What do you call two banana peels?...


On Monday, July 11, we started off on a trip to Utah for a family reunion, actually two family reunions. Both of which were scheduled to overlap in Logan, in the beautiful Cache Valley.
It was a great day for a drive. It was completely overcast, and it was early, so we didn’t have any glaring sun to contend with, and we got occasional light sprinkles that kept the heat down. We drove through Las Vegas [actually we bypassed Sin City by turning off at Boulder City and drove along the Lake Mead shoreline to Moapa Valley and caught I15 near Overton—a very pretty drive, though it cost $10 just to drive through the “recreation area” and it probably added about 20 minutes to the trip], stopped for lunch in Saint George, and landed in Salt Lake just before dark.  
During the entire drive Ethan complained that he was hot, so he took off his t-shirt, but then immediately felt cold so he wrapped himself up in his large silky blanket, and surrounded himself with pillows. Yeah, it’s a peculiar thing to do, but that’s my boy.
When we got to the hotel, we unpacked, and settled down to get some rest. As we knelt around the kid’s bed for prayer I was struck with an awful smell. Quizzically I glanced around. Morgan noticed and knew immediately what I was thinking.
‘It’s his feet. They STINK!’ she replied.
‘Are you kidding me?’
‘NO! They’re awful. He keeps his socks on all day.’
My wife chimed in, ‘He hates having his feet cold, so he keeps his socks on all day. I have to hide his socks or he runs out before I do laundry again.’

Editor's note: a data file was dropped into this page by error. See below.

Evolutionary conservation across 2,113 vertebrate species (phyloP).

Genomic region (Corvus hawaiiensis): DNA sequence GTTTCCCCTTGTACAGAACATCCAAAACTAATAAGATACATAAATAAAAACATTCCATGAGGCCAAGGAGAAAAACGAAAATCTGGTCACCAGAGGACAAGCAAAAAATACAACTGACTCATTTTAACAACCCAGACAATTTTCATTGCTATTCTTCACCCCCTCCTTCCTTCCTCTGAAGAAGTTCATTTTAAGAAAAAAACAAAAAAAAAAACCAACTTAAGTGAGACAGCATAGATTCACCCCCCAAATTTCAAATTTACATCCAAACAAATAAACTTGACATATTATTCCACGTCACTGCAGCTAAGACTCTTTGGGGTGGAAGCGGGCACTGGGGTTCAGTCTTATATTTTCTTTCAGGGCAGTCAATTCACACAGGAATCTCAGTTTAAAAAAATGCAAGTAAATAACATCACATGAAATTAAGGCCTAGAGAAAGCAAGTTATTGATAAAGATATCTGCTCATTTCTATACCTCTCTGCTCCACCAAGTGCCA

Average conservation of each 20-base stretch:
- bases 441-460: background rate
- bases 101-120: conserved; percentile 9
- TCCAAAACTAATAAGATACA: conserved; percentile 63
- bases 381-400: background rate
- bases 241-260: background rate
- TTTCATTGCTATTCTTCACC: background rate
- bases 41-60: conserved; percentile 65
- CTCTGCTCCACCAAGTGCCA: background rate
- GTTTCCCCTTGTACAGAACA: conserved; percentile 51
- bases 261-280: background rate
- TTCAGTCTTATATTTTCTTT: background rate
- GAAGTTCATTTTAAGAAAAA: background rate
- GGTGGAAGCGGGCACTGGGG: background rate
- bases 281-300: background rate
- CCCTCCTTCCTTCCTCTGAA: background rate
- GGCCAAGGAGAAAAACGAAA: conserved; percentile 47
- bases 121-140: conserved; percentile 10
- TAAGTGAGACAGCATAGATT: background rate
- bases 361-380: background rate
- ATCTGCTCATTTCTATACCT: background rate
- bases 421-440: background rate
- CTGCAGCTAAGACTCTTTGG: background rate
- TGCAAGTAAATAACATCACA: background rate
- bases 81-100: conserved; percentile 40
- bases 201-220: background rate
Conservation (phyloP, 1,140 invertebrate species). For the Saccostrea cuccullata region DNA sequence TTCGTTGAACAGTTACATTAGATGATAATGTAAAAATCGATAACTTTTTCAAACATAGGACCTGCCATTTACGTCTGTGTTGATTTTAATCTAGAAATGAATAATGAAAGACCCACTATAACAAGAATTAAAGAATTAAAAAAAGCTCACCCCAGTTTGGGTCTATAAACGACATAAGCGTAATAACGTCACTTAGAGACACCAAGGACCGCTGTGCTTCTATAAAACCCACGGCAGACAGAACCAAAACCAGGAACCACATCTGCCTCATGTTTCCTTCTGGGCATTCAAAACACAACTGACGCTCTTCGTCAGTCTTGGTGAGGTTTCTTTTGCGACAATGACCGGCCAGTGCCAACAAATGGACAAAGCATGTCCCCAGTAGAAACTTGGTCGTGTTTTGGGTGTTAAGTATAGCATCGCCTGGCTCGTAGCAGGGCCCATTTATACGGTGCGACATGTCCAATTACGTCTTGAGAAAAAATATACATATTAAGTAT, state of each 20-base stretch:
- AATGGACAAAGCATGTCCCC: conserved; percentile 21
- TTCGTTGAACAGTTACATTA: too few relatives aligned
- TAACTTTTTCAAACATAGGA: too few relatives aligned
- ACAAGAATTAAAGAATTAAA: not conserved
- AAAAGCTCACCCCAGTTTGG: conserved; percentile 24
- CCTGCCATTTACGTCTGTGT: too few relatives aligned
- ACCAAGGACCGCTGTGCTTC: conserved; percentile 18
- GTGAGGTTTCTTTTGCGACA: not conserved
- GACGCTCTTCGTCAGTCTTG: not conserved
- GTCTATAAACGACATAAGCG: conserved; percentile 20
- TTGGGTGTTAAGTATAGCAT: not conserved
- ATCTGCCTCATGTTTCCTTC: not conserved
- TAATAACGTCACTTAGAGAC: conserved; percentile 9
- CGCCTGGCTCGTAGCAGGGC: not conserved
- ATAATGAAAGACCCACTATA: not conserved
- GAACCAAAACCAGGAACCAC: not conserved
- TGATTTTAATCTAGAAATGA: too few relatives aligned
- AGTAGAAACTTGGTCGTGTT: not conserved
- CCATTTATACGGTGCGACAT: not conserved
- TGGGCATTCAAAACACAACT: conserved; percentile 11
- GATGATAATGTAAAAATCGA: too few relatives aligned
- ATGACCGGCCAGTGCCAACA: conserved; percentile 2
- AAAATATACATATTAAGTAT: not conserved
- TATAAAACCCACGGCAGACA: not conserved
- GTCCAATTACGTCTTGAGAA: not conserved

‘Oh my gosh, that’s awful.’ No, not the bit about laundry, the smell, it was awful.
Evie remarked, ‘But he has the softest feet in the world!’
We bowed our heads and tried again to pray, but I just couldn’t do it.
We hadn’t planned on it, but necessity had determined that we fight this battle, and we had to fight it right now.
‘Okay,’ I announced, ‘take off our socks.’
Faster then your eyes could water from the smell of his feet, the fight was on. Crying ensued. The socks came off. Shivering immediately followed this as if he were in the last legs of the Willie and Martin Handcart Company, crossing the icy Platte River in late November.
It became quite clear, quite quickly, that neither bare feet, or a new pair of socks would not do the trick. Those feet needed washed.
Off we went into the bathroom, in what appeared to be a death march from Bataan.  Running the water to a nice temperature, I lathered his feet up with soap and rubbed away, getting in between his toes, and up his ankles. 
Evie was right; he has the softest feet in the world. 
Too bad they stink like a skunk that climbed out of the butt of another skunk! Man, they reeked.
Rinsed, lathered, rinsed, lathered and rinsed again. I think we got it.
Yeah, I smelled them; up close and personal! They were clean and odorless.
Now for the negotiating. It was obvious he could not wear socks all day, a compromise had to be reached.
Think! Think! Think!
I got!
‘Hey buddy,’ I said, ‘we can’t wear socks all day . . .’
‘But I’ll freeze . . .’
‘Yes, but it is bad for your feet. They’ll stink. How about when we are at home we wear slippers? We can buy you a nice pair of slippers that you can wear just around the house.’
‘Like Carl in Up?’
‘Yes, or like Mr. Wilson in Dennis the Menace,’ Evie said.
‘How would that be? Would that be okay?’
Ethan smiled, ‘Perfect!’
The next time we were at Wal-mart we picked up a pair of slippers, with his approval. Of course when he doesn't have them on he keeps them right next to his bed, like Carl.
So far the tactic seems to be working, no socks on his feet while in the house. And more importantly no smelly feet! 
. . . By the way, what do you call two banana peels?




 



A pair of slip-ers!

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